World steel prices are languishing at multi-year lows amid a supply glut, further exacerbated by Chinese steel dumping.
Data from the World Steel Association (WSA) shows crude steel production among its 66 affiliate countries fell 3.1% year-on-year to 134 million tonnes (Mt) in October. More importantly, this marks the ninth consecutive month of declines in annual output. But it wasn’t enough to give prices some much needed support. According to consultancy firm MEPS International, global steel prices fell 26% year-on-year in October. At the same time, the supply overhang drove the WSA’s steel capacity utilisation ratio (see chart below) down 3.4% year-on-year to a low of 68.3%.
According to Colin Hamilton, global head of commodities research at Macquarie, in order to reach 90% capacity utilisation, the point around which steelmakers would have ‘decent pricing power’, about 275Mt of production would have to be mothballed. Noting that this is equivalent to the entire production in Japan and Western Europe, “This highlights the scale of the problem facing global steel,” he said.
Despite the recent spate of curtailments in output and, in some cases the mothballing of steel mills in some countries, supply is still set to continue exceeding demand.
So, is there any upside for steel in the short-term?
It all seems to depend on China, the world’s largest producer and consumer of steel. Slowing economic growth has tempered the country’s demand for steel – its monthly steel PMI fell from 43.7 to 42.2 in October, marking its 18th consecutive month of contraction – resulting in its steelmakers offloading their stockpiles at rock-bottom prices in other countries.
According to Fitch Ratings, this is likely to continue. “Fitch expects Chinese steel producers to continue to enjoy cost advantages stemming from further depreciation in the Chinese yuan and lower material prices, which will help drive exports,” Lauren Zhai and Charles Li of Fitch’s Industrial Team said in a note.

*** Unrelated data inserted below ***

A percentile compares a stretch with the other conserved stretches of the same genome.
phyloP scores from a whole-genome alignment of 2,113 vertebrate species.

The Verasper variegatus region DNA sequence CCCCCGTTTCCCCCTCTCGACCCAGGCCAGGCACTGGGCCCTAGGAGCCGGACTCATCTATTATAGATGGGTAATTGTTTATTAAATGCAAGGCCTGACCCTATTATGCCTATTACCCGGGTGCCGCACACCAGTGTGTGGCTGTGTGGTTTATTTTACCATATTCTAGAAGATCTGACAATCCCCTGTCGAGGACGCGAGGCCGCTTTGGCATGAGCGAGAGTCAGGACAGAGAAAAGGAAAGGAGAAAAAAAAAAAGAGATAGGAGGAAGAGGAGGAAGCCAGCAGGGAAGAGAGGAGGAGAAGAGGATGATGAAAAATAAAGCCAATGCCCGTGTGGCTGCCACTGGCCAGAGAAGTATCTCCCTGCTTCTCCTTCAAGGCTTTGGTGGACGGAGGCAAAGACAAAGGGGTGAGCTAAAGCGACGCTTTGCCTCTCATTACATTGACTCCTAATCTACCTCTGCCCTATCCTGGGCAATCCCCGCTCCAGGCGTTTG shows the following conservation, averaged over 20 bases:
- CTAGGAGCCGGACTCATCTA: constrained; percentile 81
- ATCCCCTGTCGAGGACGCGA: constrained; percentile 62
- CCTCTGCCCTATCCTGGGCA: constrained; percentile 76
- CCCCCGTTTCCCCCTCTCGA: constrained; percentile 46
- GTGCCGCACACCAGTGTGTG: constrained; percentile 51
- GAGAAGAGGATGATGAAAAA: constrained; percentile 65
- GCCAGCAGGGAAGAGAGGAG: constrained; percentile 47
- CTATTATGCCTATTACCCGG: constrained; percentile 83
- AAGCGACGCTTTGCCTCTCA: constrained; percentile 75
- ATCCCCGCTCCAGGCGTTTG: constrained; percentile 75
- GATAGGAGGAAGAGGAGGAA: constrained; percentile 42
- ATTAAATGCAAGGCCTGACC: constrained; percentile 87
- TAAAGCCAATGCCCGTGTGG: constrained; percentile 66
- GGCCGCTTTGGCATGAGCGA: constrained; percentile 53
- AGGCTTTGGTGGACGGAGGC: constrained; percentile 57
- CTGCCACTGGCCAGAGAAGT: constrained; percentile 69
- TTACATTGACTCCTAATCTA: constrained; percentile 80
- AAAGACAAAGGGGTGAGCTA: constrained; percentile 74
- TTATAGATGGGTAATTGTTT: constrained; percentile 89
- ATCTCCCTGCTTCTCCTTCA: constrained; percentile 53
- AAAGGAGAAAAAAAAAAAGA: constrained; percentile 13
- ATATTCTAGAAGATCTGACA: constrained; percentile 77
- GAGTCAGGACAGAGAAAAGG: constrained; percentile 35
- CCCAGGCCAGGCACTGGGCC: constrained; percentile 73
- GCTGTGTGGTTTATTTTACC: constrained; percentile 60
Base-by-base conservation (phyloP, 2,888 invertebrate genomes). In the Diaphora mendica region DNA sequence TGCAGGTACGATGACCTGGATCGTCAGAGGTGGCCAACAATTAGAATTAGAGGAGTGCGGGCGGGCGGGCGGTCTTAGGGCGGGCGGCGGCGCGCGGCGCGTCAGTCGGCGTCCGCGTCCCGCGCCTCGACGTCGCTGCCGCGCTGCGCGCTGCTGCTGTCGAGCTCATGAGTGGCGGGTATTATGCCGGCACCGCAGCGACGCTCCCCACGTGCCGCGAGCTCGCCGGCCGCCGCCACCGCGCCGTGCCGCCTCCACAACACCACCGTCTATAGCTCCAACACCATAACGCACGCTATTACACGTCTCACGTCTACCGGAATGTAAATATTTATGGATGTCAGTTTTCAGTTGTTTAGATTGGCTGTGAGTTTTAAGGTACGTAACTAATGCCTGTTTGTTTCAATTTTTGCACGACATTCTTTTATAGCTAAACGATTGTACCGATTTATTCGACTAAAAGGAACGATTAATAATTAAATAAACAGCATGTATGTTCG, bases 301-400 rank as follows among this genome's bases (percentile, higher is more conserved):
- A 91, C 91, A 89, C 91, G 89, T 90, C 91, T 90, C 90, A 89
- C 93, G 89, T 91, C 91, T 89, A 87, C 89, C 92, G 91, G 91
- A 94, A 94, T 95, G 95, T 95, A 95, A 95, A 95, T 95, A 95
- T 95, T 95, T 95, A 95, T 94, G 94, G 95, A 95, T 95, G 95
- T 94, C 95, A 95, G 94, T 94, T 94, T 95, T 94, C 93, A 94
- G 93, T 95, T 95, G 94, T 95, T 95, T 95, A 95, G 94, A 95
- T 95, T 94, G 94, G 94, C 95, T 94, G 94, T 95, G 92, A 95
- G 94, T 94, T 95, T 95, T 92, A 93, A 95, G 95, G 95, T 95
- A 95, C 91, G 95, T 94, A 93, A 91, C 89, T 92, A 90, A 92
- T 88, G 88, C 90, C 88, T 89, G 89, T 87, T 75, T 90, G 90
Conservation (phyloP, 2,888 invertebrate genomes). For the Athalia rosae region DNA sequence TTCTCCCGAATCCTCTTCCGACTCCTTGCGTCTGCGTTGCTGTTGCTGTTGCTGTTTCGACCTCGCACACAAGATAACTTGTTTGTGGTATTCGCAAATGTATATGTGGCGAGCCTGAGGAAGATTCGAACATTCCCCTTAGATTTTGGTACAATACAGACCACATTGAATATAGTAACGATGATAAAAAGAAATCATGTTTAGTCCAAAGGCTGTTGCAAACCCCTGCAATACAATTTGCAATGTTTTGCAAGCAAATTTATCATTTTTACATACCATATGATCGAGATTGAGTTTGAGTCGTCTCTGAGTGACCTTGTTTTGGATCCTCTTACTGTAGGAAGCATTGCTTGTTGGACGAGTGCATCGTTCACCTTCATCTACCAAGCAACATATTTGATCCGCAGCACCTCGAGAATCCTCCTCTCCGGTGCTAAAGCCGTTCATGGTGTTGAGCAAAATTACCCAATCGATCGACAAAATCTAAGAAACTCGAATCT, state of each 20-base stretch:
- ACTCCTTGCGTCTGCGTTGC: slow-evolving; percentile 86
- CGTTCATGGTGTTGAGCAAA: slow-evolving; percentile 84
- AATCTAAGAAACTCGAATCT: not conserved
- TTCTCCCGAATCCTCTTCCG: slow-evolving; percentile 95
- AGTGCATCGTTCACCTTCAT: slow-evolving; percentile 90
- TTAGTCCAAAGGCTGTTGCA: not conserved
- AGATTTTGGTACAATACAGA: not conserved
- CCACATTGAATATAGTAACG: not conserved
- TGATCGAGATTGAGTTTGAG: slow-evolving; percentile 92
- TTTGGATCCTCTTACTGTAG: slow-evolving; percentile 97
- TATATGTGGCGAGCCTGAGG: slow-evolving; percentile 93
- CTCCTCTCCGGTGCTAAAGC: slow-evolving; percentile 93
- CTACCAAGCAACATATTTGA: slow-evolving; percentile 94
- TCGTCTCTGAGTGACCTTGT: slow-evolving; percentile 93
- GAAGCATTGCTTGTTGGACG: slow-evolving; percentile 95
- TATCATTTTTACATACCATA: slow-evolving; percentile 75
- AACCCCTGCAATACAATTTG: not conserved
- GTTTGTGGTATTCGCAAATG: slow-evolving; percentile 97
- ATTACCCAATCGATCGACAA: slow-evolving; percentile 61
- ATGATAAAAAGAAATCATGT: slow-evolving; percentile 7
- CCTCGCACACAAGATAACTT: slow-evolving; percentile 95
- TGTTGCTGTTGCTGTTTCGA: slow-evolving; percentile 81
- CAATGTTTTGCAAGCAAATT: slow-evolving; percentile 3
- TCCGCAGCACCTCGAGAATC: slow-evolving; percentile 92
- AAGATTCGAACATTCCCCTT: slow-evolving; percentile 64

The ratings agency says the country will add about 16Mt of annual new capacity in 2016 and 2017 from 2015’s expected total production capacity of around 1.17 billion tonnes (Bt). This will be offset by the shutdown of plants with a total capacity of 75Mt to 85Mt, resulting in peak steel production capacity in 2016.
At the same time, CISA, China’s Iron and Steel Association forecasts a 3% annual reduction in steel production to 783Mt in 2016. That’s still above its expected steel demand of 654Mt.
According to BHP Billiton, China’s steel production will only peak in the middle of the next decade, coming in between 935Mt and 985Mt while Rio Tinto expects production to peak at around 1Bt within the next 15 years.
In the meantime, governments the world over are coming under increasing pressure by steelmakers and trade unions alike to tackle Chinese steel dumping by instituting trade barriers. But China is lobbying to be granted market economy status under the World Trade Organisations rules, which would make it difficult for tariffs to be imposed on Chinese imports. A November 2015 report sponsored by 6 North American steel industry groups argues against this: “China is a state-run economy and does not operate on market principles… granting China market economy status is premature and would lead to significant job losses in our sector, and in steel communities where plants are being idled and jobs are already being decimated. This is unacceptable”.
According to MEPS International, steel mills will “Almost certainly initiate unfair trade cases against producers in China”, which could give prices a shot in the arm. “The combination of a slight improvement in the global economy, a leaner raw materials supply industry and rationalisation in the steel sector, should lead to a modest upturn in steel selling values in 2017 and beyond,” it said. At the same time, Capital Economics senior commodities economist John Kovacs says “The global steel market is forecast to remain oversupplied and this should keep prices low”. Following its China Commodities Tour, JP Morgan Asia’s Metals and Mining team said the prospects for the steel industry would depend on “supply discipline” emerging.
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